Syntax

As dfsch is one of many dialects of Lisp, it uses parenthesis based syntax. Source code read from text files on disk is converted into in-memory representation consisting of lists and other normal user accessible objects. Runtime behavior of programs does not directly depend on program source code, but on this in memory representation and will be therefore described in that terms in following chapters. This chapter describes rules used in construction of this in memory structures when reading source code as well as syntax of literal data.

Source code essentially describes tree of in memory objects. Some of these objects can contain references to other objects, other are only atomic values.

Numbers

Numbers are by default written in decimal, this can be changed by C-like prefixes "0" and "0x". For example:

]=> 10
10
]=> 010
8
]=> 0x10
16

Fractions can be written as two integers separated by slash

]=> 2/4
1/2

Base of integer and fractions can also be changed by these prefixes:

Floating point numbers must be written with decimal point and may use E-notation.

]=> 3.25
3.25
]=> 1.e6
1000000

Symbols

Any space delimited string that does not conform to syntax of numbers is parsed as so called symbol (<symbol>). Symbols are unique named objects that are used as names. Most notably, symbols name variables.

Each symbol belong into so called package (). Part of symbol representation up to first colon names package of that symbol. When symbol name begins with colon, it's so called keyword (symbol in package named keyword), which is special case of symbols. When package name is absent from symbol name, so called current package and packages used by it are searched for symbol with that name and finally if no such symbol exists, it's created in current package.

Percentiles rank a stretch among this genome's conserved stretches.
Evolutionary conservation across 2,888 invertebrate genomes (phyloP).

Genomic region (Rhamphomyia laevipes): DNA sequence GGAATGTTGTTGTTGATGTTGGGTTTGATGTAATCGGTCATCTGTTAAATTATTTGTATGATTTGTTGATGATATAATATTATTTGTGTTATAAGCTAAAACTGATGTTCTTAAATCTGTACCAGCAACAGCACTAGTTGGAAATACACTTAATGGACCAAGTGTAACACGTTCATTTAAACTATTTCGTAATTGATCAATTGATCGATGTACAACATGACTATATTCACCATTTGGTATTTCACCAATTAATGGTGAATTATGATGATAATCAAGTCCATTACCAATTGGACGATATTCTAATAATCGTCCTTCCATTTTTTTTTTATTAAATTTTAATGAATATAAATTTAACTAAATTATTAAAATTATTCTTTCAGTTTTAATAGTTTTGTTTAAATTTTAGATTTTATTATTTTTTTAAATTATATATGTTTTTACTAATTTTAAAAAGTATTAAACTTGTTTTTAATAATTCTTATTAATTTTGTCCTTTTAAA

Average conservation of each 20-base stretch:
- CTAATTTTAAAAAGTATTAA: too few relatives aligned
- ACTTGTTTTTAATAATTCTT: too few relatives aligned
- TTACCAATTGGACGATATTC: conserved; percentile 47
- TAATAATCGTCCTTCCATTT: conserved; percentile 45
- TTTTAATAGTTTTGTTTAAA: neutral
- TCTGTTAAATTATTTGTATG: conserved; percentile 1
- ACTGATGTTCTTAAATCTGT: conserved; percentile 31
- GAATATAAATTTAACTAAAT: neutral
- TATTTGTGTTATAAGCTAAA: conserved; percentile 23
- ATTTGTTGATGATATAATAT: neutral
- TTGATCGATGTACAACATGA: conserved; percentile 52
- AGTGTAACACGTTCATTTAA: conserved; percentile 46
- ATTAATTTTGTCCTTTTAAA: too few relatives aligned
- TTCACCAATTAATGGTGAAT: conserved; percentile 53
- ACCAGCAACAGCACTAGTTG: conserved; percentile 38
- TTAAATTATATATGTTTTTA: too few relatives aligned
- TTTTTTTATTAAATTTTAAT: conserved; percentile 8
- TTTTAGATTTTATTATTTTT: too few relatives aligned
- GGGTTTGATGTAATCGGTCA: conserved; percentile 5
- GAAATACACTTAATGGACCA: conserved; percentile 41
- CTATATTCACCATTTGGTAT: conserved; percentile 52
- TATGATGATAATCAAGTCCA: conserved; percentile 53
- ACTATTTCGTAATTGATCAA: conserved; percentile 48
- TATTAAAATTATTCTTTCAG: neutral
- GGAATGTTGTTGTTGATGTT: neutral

For example, these are valid symbols:

foo
with-open-file
1+
dfsch%implementation:%loop
:has-argument?
&optional

Strings

Strings (<string>) are delimited by double quotes. Backlash can be used to escape quote characters insode string, as well as for some C-style escape sequences. String literals can contain any characters including newlines and other control characters. All strings are UTF-8 encoded and immutable.

"this is a string"
"this: \"is also a string\""

String literal prefixed with # encodes so called byte-vector (<byte-vector>). Bytevectors are like strings, but consist of bytes and not characters and can be modified.

Lists

List (<list>) is one of most important objects in dfsch source code. It's representation consists of multiple objects separated by spaces inside parenthesis. For example:

(1 2 3)
(define pi 3.141592)
(+ 3 4 (* 5 6))
((:a 1) (:b 2) (:c 3))

Internally, lists are construed from so called pairs that are linked together by their second element (cdr). Pairs can be directly written as two objects in parenthesis separated by single dot:

( car . cdr )

Vectors

While vectors (<vector>) are syntactically similar to lists, they are very different kind of object. Vectors are arrays of objects references, because of that, they can be accessed in constant time, but cannot be resized once created. They are represented by parenthesised list of objects prefixed by #.

#(1 2 3)
#(2 (foo) 4 5)

In contrast to Scheme, vectors in dfsch are self-evaluating atomic objects and thus valid when present unquoted in program source.


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